The fate of a three-story, self-storage building proposed in Oak Grove is in the hands of a Clackamas County hearings officer.
Salem lawyer Fred Wilson heard more than two hours of arguments Thursday (Aug. 10) for and against a 121,000-square-foot building that will contain 900 self-storage units at 3260 SE Oak Grove Blvd.
The county planning staff has given conditional approval of the design. But neighbors — including Paul Savas, who said he did not speak as a county commissioner — argued that the two 28-foot-wide access points to the building on SE Kellogg Avenue will add to traffic congestion at the Y-shaped intersection there.
The site is also across the street from Fred Meyer, which also generates traffic from nearby McLoughlin Boulevard to the west.
Wilson said he expects to issue a written decision after formal arguments close on Sept. 1.
The site was once occupied by Parr Lumber, and currently, Indoor Garden Depot.
The Oak Grove Community Council opposes the pending approval for several reasons, among them that it is incompatible with the McLoughlin Area Plan approved by county commissioners, its height detracts from the neighborhood, and it will worsen traffic and pedestrian problems.
But applicants say the building is permitted in a C-3 (commercial) zone.
"We are here to talk about what it looks like, not what the use is," said Dana Krawczuk from the Portland law firm Perkins Coie.
The planning staff says the McLoughlin Area Plan is not part of the county zoning and development ordinance, under which building approval was granted, and there is no height limitation in that zone.
But Mike Schmeer, who spoke for the community council, said, "The most serious concern is a safety hazard of additional traffic congestion that the current design will create at the intersection."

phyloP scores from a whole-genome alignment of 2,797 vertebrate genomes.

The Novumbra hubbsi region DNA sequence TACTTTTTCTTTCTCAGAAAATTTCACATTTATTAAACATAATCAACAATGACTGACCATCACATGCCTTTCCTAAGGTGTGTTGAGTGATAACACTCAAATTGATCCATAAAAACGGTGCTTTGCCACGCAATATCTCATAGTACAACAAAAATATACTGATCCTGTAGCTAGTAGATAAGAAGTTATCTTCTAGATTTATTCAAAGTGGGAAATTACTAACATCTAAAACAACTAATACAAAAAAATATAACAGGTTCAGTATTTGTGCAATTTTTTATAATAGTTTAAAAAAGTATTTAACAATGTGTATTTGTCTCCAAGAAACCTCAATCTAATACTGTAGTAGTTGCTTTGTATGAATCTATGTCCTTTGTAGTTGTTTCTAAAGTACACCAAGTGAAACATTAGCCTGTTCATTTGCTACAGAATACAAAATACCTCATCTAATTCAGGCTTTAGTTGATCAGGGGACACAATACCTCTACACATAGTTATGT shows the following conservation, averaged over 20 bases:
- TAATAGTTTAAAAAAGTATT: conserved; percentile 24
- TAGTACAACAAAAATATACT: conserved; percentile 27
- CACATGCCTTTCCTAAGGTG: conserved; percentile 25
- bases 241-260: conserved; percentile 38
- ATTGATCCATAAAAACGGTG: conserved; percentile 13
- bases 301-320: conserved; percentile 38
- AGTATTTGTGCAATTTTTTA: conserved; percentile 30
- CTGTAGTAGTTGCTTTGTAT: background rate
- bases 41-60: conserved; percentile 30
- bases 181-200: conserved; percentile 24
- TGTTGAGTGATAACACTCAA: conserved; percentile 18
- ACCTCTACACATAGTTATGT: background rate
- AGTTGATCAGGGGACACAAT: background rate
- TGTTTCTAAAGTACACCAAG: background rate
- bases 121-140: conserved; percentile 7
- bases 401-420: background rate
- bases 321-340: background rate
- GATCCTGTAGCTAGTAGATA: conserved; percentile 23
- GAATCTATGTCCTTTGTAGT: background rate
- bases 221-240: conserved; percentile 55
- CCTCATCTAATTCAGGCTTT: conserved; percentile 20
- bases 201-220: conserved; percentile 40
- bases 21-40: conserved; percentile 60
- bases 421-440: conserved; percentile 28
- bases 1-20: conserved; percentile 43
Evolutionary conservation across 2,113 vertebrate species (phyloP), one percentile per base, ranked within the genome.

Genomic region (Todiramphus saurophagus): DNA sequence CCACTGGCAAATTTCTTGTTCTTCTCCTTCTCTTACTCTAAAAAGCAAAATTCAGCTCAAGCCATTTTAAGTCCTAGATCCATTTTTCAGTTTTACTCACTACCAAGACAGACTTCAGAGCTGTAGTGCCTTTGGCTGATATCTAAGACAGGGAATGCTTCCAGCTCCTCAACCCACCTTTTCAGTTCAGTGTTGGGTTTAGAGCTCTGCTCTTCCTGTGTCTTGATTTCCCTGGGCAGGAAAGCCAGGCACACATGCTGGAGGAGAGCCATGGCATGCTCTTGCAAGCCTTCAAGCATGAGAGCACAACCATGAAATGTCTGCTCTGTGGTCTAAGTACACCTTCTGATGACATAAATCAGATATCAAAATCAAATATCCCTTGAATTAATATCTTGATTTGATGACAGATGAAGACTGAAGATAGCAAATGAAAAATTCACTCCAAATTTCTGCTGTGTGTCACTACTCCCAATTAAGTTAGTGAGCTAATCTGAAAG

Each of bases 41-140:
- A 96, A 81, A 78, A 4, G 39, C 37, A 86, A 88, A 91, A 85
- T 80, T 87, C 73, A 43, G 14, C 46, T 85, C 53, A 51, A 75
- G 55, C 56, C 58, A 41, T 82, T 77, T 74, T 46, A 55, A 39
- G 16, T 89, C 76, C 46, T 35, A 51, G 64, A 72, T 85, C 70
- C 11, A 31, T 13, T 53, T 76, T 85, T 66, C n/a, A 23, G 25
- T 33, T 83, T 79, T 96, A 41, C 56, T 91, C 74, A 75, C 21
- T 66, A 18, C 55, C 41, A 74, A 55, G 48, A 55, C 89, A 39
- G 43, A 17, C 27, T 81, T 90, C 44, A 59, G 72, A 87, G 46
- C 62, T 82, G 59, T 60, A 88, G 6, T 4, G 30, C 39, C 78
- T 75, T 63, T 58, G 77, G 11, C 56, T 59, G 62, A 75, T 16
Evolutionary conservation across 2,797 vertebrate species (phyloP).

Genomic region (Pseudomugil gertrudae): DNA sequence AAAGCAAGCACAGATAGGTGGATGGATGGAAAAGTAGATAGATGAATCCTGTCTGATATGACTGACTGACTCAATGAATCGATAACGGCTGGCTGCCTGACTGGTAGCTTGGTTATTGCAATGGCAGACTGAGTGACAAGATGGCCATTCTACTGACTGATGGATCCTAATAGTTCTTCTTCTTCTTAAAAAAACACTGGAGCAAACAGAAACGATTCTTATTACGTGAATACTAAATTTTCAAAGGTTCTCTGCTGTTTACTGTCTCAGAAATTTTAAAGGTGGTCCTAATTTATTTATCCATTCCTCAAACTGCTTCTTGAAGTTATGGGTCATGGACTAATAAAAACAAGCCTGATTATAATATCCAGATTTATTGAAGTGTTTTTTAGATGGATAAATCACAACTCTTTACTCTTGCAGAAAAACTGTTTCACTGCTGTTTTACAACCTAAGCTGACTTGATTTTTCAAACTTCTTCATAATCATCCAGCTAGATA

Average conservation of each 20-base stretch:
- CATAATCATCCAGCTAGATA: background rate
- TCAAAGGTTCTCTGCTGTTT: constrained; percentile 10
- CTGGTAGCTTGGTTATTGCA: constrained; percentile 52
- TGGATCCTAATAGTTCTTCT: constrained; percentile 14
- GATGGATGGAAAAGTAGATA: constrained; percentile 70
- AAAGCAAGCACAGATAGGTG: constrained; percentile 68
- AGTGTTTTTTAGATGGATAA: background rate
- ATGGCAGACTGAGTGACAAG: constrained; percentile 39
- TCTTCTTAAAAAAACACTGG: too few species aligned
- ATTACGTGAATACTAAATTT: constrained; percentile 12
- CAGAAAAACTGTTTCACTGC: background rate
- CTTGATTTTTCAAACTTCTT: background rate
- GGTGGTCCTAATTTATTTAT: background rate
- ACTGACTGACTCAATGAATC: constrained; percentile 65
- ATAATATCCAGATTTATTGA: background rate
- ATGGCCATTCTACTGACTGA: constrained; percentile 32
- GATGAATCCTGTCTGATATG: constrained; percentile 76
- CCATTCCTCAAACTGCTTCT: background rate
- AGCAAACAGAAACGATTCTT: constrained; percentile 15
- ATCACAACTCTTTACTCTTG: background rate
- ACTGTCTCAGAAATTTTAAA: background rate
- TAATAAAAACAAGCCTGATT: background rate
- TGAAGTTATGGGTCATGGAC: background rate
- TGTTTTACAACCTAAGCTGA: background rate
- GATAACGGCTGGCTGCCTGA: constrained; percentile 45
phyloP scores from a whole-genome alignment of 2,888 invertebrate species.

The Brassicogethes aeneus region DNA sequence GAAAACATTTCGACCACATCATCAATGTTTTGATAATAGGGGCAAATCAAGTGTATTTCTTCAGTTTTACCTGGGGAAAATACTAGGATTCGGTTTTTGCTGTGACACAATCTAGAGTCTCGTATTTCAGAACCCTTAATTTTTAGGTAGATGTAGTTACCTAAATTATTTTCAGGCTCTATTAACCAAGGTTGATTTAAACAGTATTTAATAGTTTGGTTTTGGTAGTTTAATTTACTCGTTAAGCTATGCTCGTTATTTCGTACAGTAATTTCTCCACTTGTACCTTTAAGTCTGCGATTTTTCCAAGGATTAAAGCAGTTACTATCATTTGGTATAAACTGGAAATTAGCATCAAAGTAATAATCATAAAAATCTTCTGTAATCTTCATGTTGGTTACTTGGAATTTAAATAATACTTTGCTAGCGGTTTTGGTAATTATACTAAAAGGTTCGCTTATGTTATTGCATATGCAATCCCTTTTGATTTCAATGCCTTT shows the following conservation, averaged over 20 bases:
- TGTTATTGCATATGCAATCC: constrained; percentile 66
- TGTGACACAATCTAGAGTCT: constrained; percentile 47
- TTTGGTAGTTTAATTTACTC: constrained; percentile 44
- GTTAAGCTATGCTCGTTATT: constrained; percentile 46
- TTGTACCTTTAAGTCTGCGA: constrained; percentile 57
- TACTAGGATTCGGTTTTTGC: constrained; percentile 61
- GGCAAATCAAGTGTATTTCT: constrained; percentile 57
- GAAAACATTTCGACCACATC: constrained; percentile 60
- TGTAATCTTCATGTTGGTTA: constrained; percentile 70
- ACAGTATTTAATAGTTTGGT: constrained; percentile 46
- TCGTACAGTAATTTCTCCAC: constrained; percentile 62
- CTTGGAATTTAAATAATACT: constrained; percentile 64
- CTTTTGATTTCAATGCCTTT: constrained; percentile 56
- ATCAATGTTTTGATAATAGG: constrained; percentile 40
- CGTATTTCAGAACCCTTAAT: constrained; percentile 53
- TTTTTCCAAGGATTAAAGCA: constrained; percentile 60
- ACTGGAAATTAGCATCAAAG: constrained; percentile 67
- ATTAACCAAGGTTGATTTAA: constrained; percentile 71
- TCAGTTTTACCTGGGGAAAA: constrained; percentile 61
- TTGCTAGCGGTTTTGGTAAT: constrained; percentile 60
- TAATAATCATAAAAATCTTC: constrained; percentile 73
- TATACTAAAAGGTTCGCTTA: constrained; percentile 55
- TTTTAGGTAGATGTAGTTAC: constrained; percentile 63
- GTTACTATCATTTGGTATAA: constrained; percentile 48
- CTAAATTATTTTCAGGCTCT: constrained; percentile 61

Although an early version of the site plan for the storage building proposed access from SE Oak Grove Boulevard, staff engineer Robert Hixson said county policy is to put access points on the lower-volume street of SE Kellogg Avenue.
"From a safety standpoint, we don't believe there is an issue," Hixson said.
No traffic impact study was required, the county report says, because the storage building is estimated to generate just under the trigger of 20 trips in a peak hour — less than Parr Lumber or the garden center.
"The application will not add a significant volume of traffic," said Will Farley, who lives in the area and an engineer employed by Lancaster Engineering in Portland for the applicant.
Savas, however, said there are nearby access points from other businesses such as Key Bank and 7-Eleven. He also said residents use Oak Grove Boulevard to reach the nearby signalized intersection with McLoughlin Boulevard, the main thoroughfare linking Milwaukie, Oak Grove, Gladstone and Oregon City.
"I have been assured by traffic experts that this current clustering of access and movements would not be allowed today under current road standards," he said. "It is an existing condition that apparently has not been factored into consideration. It is no fault of the applicant that this situation exists. But it is there."
Annette Guarriello, who has lived on SE Birch Avenue south of the site for 45 years, said: "Please consider the reality of what we have been living with for the past 10 years."
Half a dozen other residents testified against the approval. One of them said there was no need for the building, although the county zoning code does not list need as a standard for approval.
Savas said later that the building is a permitted use, but that he questioned only the access points on SE Kellogg Avenue.
In rebuttal, Krawczuk said, "What is being asked is a complete redesign that is not possible… It is not this applicant's burden to fix the traffic problem."